Mighty history mixed with an easy-breezy modern vibe
The sun-kissed archipelago of Malta is a dreamy Mediterranean destination. With nearly 250 kilometres of coastline, 300 days of sunshine, a weighty history, and some of the clearest waters in the Mediterranean for swimmers and divers (Martha Gellhorn, the most famous war correspondent of all time, was obsessed), Malta epitomes less is more.
Small but mighty, this island nation may be at Europe’s edge, but it’s at the very heart of the Mediterranean and its history. Located 98 nautical miles south of Sicily, some might expect an extension of Italy, but not so; the archipelago is all its own. Malta is the product of a fascinating history linked to the sea and successive waves of Phoenician, Greek, Romans, Carthaginians, Byzantines, Arabs and British invaders and settlers. Not to mention the saints (St. Paul), sinners (Caravaggio) and statesmen (Napoleon) who have washed up on shore here and left their mark too.
Maltese is close to Arabic, but English is spoken too. The food scene is a culinary mash-up, but Italian influences are the most tangible. And the architecture ranges from UNESCO-listed Neolithic temples to Baroque cathedrals and modern masterpieces like Renzo Piano’s City Gate. If you sense the landmarks seem familiar, Malta has starred in Gladiator, Troy, Murder on the Orient Express and Games of Thrones, to list just a few of its credits.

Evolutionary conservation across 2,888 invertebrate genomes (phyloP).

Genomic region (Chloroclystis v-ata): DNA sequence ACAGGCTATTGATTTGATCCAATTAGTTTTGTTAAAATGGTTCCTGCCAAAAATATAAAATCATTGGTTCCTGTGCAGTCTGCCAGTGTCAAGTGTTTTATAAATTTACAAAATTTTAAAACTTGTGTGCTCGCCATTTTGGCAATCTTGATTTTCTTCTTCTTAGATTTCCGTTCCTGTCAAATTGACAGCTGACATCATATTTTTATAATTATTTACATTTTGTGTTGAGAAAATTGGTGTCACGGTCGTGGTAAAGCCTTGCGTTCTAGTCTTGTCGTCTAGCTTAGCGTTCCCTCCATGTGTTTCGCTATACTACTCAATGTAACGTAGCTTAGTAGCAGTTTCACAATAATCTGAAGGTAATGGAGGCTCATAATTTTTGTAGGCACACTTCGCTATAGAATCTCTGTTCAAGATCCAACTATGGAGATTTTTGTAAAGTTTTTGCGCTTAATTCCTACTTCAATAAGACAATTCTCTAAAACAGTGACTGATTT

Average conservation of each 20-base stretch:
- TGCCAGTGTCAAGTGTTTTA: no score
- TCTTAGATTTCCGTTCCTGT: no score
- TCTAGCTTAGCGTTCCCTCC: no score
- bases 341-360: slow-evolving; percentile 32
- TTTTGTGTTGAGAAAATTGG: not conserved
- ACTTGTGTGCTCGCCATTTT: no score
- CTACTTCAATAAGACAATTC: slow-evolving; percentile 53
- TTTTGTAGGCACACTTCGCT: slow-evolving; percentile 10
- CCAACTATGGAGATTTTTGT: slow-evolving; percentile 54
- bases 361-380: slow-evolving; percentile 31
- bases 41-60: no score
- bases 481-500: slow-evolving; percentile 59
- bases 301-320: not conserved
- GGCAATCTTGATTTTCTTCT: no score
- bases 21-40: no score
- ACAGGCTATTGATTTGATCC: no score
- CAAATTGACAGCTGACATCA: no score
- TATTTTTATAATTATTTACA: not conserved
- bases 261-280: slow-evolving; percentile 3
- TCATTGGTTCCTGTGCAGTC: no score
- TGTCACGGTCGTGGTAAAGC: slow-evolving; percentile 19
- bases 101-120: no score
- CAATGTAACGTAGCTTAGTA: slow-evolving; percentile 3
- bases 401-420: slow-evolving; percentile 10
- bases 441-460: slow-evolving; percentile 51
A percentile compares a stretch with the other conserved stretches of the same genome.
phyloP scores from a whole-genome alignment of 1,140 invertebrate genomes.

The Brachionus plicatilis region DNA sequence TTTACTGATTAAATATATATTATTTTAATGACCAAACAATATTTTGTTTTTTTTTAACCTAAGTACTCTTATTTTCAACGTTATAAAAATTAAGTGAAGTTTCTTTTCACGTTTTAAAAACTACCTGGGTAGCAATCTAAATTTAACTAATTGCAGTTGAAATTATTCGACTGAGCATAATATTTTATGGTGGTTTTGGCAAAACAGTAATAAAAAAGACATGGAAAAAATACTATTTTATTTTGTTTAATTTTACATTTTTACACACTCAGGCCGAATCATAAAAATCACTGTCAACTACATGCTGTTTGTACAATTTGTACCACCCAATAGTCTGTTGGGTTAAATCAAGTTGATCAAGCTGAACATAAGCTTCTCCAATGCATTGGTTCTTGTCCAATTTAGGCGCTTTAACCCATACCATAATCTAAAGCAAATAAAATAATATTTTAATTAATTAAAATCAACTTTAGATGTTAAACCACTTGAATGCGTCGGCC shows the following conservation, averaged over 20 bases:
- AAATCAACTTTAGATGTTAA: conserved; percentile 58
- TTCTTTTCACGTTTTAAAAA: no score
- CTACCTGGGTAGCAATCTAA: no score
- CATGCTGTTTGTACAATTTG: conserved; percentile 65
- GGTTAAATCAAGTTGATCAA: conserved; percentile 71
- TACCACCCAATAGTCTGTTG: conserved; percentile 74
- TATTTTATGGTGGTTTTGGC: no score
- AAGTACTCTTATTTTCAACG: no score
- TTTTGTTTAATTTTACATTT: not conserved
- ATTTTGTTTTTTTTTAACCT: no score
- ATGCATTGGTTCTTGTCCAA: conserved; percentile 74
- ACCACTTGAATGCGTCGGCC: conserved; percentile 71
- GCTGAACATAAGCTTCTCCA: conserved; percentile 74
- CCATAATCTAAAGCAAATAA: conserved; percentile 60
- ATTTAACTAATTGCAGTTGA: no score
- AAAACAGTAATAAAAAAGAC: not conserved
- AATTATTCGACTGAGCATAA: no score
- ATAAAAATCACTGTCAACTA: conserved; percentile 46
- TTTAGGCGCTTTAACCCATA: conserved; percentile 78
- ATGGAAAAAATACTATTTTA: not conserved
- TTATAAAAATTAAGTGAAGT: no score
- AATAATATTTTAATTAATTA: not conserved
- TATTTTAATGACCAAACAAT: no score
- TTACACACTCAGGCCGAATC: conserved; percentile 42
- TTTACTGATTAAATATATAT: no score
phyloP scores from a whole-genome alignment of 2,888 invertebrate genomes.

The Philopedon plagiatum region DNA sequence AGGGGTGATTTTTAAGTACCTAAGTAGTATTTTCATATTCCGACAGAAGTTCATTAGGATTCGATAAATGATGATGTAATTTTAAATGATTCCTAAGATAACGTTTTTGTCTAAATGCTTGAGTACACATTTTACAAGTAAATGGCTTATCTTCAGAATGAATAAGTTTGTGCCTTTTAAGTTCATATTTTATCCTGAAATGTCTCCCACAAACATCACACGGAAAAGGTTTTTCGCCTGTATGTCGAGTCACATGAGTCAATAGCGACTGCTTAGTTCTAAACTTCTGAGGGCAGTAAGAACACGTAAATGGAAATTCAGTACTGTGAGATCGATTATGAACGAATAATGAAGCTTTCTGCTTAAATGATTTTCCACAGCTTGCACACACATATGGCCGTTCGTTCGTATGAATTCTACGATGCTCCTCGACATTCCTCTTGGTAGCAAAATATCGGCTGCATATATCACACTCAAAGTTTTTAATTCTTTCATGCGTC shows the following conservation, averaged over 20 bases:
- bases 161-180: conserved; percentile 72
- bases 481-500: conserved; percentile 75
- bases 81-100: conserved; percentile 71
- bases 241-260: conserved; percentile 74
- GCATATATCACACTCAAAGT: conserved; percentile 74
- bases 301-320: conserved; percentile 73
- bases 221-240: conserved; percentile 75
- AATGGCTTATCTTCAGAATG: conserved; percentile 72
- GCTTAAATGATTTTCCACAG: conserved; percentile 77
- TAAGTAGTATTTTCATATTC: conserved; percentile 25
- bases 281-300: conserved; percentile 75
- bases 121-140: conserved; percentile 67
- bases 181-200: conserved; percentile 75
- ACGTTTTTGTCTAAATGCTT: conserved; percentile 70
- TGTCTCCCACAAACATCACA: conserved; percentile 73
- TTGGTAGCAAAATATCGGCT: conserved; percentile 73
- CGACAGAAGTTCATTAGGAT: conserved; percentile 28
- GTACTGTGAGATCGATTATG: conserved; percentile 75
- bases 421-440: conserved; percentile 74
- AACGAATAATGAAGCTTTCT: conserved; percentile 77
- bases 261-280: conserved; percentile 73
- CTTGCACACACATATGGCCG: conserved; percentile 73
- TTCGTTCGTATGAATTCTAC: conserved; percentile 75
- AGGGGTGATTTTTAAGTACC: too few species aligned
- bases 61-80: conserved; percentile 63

There are few better places to watch the world go by than a gallarija, a brightly painted, wooden Maltese cantilevered in the capital, Valletta, a city imbued with both the past and a fresh creative spirit. Named after its founder, the Grand Master of the Knights of St John, Jean Parisot de la Valletta, the UNESCO World Heritage Site is inexorably linked to the medieval military order. With 320 monuments, it’s one of the most concentrated historic areas in the world.